Philippines-US relations

What you should know about the Enhanced Defense Cooperation Agreement

Matthew G. Yuching

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What you should know about the Enhanced Defense Cooperation Agreement

Philippine and US soldiers wear the Balikatan patch during the opening ceremony of the joint military exercises, at Camp Aguinaldo in Quezon City, Metro Manila, Philippines, March 28, 2022. REUTERS/Lisa Marie David

REUTERS/Lisa Marie David

US Defense Secretary Lloyd Austin’s visit to the Philippines from January 31 to February 2 includes the agenda of 'speeding up' EDCA’s implementation

MANILA, Philippines – Slow progress has been made between the Philippines and the US in implementing the Enhanced Defense Cooperation Agreement (EDCA). 

Complete fulfillment of the deal, signed in 2014, has yet to be seen.

This year, US Defense Secretary Lloyd Austin’s visit to the Philippines from January 31 to February 2 includes the agenda of “speeding up” EDCA’s implementation. Four new locations for infrastructure projects were announced on Thursday, February 2.

What has happened over the past nine years since the agreement was signed?

Pre-EDCA treaties

Including the EDCA, the Philippines currently has three defense-related treaties with the US.

The Philippines and the US signed a mutual defense treaty in August 1951, as an agreement to provide support and aid to one another in the event of external attacks.

To enhance bilateral defense cooperation between the two nations, the Visiting Forces Agreement (VFA) was ratified on May 27, 1999.

The VFA was meant to allow US troops ease of access to Philippine military installations around the country such as the waiving of visa and passport requirements, among others.

Most importantly, the agreement allows the US government to retain jurisdiction over its troops while on Philippine soil unless said crimes are of “particular importance” to the Philippines.

EDCA stipulations

With talks that began as early as August 2013, the EDCA was signed between ex-defense secretary Voltaire Gazmin and ex-US ambassador Philip Goldberg on April 28, 2014.

It reiterated statements from the previous agreements, adding the construction of infrastructure and military storage facilities in select Philippine bases

The US, however, is not allowed to construct a permanent base in the country. (READ: PH primer on military pact with US)

Whatever bases are constructed in the country will eventually be the property of the Philippine military.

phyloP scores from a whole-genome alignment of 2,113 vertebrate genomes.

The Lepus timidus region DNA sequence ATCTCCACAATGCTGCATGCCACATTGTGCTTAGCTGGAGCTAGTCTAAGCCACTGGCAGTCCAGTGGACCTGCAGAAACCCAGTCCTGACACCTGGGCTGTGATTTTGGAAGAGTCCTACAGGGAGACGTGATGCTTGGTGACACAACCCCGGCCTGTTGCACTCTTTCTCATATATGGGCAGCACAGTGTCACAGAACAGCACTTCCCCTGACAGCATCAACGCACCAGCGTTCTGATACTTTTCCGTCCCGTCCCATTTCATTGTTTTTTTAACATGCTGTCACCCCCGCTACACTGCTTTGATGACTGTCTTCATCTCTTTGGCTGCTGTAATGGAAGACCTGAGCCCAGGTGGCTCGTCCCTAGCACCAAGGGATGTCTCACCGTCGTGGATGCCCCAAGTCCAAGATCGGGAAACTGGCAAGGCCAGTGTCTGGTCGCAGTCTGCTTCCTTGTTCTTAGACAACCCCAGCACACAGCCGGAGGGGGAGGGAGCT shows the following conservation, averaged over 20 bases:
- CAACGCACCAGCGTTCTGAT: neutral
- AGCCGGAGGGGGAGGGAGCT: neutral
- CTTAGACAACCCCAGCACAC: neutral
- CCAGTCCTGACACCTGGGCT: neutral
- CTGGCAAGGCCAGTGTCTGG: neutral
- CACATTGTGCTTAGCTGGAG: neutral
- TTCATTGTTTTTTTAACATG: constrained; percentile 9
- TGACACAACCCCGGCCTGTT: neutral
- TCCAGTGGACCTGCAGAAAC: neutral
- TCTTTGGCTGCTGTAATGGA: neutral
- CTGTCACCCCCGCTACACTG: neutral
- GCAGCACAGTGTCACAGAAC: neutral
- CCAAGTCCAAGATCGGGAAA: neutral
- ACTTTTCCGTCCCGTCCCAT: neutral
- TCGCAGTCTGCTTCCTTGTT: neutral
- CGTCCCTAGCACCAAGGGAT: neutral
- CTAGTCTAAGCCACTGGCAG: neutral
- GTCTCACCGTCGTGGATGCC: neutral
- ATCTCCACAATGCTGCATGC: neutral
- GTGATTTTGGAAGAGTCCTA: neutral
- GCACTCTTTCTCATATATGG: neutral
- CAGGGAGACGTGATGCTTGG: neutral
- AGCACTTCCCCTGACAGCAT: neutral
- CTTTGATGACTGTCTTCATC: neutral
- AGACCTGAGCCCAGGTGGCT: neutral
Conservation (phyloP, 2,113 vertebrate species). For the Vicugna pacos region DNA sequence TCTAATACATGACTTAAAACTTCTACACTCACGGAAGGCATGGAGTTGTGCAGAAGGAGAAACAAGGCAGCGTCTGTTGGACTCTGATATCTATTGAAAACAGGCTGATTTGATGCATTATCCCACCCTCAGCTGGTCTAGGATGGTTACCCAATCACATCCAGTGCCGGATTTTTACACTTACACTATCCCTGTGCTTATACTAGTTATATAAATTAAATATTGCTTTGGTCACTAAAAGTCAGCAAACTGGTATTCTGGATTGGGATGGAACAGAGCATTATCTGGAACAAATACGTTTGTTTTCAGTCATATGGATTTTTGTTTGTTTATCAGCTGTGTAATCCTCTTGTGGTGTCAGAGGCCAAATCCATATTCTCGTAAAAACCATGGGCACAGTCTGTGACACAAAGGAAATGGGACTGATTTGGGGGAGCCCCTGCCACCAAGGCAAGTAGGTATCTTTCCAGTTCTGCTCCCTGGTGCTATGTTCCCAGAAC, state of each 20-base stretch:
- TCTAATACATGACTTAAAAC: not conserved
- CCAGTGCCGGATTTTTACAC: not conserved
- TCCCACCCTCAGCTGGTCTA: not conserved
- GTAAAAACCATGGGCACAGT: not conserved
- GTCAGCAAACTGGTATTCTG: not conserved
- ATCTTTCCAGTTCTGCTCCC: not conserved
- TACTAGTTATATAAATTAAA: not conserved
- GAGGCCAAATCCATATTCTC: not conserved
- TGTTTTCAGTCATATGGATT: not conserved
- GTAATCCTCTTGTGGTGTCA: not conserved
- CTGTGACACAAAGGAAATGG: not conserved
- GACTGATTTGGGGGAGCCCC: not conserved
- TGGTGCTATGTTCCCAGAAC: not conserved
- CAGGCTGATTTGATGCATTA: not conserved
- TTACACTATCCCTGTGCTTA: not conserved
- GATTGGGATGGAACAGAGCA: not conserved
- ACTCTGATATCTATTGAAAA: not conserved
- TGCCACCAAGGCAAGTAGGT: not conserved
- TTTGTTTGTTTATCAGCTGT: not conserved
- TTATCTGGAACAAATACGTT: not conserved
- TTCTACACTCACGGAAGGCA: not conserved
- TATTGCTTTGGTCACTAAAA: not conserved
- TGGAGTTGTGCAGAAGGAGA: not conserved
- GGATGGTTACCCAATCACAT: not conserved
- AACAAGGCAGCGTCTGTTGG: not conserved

Nuclear weapons are not allowed to be stored in the Philippines, under the agreement.

The agreement had an initial validity of 10 years, and will automatically be in force until a one-year notice is given by either party to terminate the agreement.

The 10-year validity period will end on June 25, 2024, or a year from now.

EDCA’s constitutionality

After its signing, the EDCA underwent much criticism, particularly for its constitutionality.

Petitions were written to the Supreme Court (SC) in May 2014, declaring its unconstitutionality due to the agreement not being signed without Senate approval.

Other petitions have called the agreement an “unequal and exploitative love affair.” (READ: Justices to EDCA critics: How to defend West PH Sea? and SolGen: EDCA no guarantee US will aid PH in sea dispute)

Oral arguments began on November 18, 2014, and ended on November 25 that year. 

The SC ruled 10-4-1 on January 12, 2016, for the agreement to be constitutional, maintaining that the EDCA is an executive agreement that does not need Senate approval.

Slow progress

Different issues have surfaced surrounding the EDCA over the past nine years.

Months into the EDCA’s signing, US Marine Joseph Pemberton was suspected of murdering transgender Jennifer Laude in October 2014.

Due to the VFA in effect, US authorities took custody of Pemberton and denied the request of local authorities for the custody of the soldier. (TIMELINE: The killing of Jennifer Laude and release of Joseph Scott Pemberton)

Pemberton was charged with murder and trials began a year later. He was found guilty of homicide on December 1, 2015. Then-president Rodrigo Duterte pardoned Pemberton in September 2020 and was deported a few days after.

Duterte himself wanted to rid of EDCA, putting it under review and saying that he wanted to scrap it altogether. Projects under the agreement were put on hold during his administration.

At the time, only one base in Palawan had construction completed. 

He eventually upheld the agreement during then-US president Donald Trump’s visit to the country on November 2017.

Later into the Duterte administration, the two countries met in Washington DC in September 2021 to discuss bilateral agreements, including the resumption of projects under the EDCA.

The Department of National Defense released a statement in November 2022 stating that three of five infrastructure projects will begin the following year, as the US commited $66.5 million towards construction. –

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